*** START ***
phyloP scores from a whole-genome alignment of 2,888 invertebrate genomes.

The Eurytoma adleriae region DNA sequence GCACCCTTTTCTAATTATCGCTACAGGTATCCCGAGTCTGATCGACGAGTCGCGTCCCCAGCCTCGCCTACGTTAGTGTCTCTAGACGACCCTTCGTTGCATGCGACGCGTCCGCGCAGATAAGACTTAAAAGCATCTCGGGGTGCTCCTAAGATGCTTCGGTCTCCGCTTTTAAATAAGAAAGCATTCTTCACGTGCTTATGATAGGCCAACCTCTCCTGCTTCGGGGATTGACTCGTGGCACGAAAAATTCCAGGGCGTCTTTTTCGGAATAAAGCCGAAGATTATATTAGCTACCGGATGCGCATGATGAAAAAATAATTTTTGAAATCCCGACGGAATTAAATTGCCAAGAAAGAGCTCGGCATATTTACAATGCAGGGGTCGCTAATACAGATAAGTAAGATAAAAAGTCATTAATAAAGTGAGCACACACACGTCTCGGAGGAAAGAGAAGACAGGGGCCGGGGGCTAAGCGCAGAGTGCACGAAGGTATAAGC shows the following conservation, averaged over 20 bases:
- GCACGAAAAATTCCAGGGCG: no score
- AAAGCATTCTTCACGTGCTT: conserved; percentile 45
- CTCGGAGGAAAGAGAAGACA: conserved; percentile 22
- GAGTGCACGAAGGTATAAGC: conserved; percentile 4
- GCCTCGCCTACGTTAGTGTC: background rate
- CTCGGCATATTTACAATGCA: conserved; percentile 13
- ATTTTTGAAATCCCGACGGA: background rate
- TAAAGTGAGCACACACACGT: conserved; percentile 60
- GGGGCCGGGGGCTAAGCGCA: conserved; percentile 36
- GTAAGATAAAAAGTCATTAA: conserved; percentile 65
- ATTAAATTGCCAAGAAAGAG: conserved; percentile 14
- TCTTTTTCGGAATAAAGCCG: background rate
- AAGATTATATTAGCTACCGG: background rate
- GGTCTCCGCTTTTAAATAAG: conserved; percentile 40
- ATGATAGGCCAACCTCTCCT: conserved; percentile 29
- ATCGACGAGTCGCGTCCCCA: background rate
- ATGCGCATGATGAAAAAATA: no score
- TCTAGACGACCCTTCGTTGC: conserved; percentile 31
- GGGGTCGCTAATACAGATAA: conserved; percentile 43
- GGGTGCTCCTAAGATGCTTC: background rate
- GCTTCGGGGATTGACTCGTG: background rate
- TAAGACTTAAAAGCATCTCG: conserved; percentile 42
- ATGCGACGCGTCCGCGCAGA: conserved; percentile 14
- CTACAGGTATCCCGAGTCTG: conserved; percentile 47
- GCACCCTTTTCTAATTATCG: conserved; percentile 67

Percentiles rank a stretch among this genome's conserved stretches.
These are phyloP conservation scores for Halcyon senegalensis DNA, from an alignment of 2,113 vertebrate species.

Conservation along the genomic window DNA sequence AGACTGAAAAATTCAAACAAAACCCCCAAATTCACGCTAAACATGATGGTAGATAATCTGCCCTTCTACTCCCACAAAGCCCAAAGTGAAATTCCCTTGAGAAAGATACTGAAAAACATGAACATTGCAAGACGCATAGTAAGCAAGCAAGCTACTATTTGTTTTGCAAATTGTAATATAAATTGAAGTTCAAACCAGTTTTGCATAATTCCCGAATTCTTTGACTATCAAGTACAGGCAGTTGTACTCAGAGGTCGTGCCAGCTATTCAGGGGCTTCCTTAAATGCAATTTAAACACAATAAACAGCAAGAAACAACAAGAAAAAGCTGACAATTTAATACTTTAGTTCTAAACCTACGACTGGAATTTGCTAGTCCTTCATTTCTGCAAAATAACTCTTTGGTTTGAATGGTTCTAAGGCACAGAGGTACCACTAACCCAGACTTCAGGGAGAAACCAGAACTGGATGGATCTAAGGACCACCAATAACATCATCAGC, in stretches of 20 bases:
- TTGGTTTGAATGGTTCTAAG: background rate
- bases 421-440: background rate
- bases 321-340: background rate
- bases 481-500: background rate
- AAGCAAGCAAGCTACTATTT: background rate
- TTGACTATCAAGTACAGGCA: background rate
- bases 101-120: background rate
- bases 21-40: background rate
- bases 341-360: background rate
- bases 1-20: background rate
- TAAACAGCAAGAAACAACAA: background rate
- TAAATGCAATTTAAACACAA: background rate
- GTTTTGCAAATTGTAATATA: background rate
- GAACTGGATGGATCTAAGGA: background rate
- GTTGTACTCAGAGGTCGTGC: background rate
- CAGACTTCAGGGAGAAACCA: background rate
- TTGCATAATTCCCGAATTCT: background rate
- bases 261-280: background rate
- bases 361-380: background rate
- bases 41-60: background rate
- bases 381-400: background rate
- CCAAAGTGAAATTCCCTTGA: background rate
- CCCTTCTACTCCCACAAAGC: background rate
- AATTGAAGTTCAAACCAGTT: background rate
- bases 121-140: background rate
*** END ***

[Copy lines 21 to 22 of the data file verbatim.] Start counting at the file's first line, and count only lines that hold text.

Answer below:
- GGGGTCGCTAATACAGATAA: conserved; percentile 43
- GGGTGCTCCTAAGATGCTTC: background rate